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Old 8th August 2020
  #19
Quote:
Originally Posted by kingofspain View Post
Unless I'm mistaken, the Blues Juniors reverb circuit is solid state, not digital.

https://elektrotanya.com/PREVIEWS/63..._sch.pdf_1.png

Like a lot of modern amps (the Vox AC30 CC2 included), it's driven by op-amps rather than valves, but it's still driving a good old fashioned spring tank.

Using op-amps is more effficient than valves, which waste a lot of energy generating the currents required to feed a spring tank, plus you loose the need for an extra transformer.
Whether one or the other is tonally superior is in the ear of the beholder - I'm ok with either.

I'll be happy to be corrected on this, but I think from an engineering point of view, op-amp is superior. I'd wager the reason a lot of high end amps still use valves to drive the reverb is less about tonal superiority, more to do with the mains transformer needing extra taps for to feed the op-amps the +/-15V.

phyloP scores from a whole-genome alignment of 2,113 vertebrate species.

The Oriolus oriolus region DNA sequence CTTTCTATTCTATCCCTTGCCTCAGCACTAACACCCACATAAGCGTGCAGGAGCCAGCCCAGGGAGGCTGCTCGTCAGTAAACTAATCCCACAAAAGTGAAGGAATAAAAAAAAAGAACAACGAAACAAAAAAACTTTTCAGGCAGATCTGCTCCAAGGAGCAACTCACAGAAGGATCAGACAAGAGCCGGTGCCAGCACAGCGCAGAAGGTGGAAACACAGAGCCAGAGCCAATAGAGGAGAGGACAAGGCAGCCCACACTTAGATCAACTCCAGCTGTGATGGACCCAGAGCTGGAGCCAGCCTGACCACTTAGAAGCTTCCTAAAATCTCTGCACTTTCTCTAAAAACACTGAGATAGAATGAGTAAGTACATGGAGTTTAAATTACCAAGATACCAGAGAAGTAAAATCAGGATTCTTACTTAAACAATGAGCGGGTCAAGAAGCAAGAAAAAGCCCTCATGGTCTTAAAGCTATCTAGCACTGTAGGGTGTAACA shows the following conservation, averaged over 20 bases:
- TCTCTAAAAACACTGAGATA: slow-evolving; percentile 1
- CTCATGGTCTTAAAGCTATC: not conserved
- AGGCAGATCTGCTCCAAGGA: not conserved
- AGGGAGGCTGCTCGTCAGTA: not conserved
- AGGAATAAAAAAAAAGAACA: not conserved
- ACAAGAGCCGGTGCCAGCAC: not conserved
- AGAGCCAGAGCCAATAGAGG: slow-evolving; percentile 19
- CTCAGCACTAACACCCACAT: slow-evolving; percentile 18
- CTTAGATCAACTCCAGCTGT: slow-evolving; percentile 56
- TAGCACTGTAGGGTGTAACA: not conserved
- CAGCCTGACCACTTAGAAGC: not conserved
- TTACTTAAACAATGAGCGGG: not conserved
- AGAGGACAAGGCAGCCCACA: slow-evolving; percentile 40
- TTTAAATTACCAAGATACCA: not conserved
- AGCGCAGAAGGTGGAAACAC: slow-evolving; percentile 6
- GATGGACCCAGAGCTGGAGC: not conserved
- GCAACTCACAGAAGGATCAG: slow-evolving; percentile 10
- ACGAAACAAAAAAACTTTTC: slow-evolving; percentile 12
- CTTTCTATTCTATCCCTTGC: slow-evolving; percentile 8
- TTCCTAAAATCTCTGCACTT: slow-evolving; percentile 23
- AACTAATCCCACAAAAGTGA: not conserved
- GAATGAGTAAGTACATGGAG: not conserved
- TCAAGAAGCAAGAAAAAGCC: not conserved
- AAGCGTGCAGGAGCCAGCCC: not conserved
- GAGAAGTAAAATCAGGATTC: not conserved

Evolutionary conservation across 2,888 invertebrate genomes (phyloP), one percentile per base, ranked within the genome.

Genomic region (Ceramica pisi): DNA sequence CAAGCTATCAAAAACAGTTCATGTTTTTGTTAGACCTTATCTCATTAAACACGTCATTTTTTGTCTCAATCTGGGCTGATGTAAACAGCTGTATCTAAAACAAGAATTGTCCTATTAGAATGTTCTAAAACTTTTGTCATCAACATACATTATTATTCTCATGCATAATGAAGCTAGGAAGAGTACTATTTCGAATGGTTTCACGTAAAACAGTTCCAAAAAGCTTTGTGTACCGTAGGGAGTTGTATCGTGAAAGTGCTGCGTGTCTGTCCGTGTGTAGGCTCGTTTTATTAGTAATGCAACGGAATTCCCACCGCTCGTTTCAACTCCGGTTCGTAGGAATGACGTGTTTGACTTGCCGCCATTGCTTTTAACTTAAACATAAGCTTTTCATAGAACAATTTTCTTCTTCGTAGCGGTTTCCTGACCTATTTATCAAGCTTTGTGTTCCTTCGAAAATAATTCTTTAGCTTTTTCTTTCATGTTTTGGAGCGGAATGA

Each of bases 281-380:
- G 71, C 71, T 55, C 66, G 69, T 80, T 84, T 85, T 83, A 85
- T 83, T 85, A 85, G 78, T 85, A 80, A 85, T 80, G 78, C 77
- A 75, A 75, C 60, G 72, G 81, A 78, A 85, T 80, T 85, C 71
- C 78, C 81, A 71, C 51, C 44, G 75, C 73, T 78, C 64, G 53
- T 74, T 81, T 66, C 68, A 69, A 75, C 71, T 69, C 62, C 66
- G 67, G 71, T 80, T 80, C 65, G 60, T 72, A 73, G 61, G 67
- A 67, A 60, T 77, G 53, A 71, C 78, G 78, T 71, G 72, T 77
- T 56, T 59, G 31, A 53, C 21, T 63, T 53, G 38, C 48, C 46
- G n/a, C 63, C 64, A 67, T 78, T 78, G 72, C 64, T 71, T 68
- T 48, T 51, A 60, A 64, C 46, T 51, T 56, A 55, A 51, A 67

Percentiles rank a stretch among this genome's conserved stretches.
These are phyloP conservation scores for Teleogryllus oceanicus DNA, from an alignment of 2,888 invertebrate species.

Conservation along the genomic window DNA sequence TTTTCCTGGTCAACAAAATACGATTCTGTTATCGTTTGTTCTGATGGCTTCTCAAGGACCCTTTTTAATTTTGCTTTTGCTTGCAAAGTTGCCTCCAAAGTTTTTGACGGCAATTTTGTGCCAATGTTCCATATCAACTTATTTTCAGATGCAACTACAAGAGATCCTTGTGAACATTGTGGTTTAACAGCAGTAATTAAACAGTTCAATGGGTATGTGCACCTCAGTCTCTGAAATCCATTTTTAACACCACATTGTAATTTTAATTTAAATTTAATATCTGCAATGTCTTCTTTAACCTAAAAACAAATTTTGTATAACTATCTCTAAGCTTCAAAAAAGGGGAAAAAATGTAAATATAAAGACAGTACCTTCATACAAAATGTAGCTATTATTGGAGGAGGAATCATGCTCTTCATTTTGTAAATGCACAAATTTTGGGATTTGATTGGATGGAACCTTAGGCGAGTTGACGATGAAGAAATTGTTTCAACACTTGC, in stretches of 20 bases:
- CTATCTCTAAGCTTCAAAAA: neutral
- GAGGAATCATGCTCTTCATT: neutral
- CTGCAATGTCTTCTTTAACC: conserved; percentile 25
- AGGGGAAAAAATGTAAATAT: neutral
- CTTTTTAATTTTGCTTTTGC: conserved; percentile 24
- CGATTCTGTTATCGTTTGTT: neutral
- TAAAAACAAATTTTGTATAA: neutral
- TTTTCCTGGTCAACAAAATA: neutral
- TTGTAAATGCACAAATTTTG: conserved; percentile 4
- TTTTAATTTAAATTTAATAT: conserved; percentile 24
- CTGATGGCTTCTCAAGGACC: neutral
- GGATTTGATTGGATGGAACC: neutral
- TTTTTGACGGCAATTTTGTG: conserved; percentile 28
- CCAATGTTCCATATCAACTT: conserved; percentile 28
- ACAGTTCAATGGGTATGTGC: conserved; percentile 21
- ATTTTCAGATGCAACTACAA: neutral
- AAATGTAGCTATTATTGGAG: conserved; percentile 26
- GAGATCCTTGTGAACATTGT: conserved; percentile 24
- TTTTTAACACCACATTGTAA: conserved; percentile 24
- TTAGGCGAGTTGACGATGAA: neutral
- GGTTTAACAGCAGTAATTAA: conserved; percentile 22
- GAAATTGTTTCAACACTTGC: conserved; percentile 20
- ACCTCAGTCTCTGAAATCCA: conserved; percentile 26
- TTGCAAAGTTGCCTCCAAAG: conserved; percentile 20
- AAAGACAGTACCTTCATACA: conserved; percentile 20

More "efficient", possibly, although not enough to make a difference.

CHEAPER, HELL, yeah! one or two 25 cent chips in place of two tubes and a transformer, man, you can save a lot of money in quantity on that. It also sounds like utter crap if you hit it hard. TL0 series chips do not sound good clipped.

And, no, you don't need extra taps. All you need is a couple resistors (5 cents each) for a voltage divider. Dig it - it's REALLY EASY to get a low voltage from a higher one for next to nothing.The other way, no.

Cheap sh!t amps use cc reverb drivers. When you see those it's a sure sign of some pretty nasty cost cutting.

The are solid reasons that good amps use tube reverb. And there are reasons that SS circuits are common for beginner/practice amps.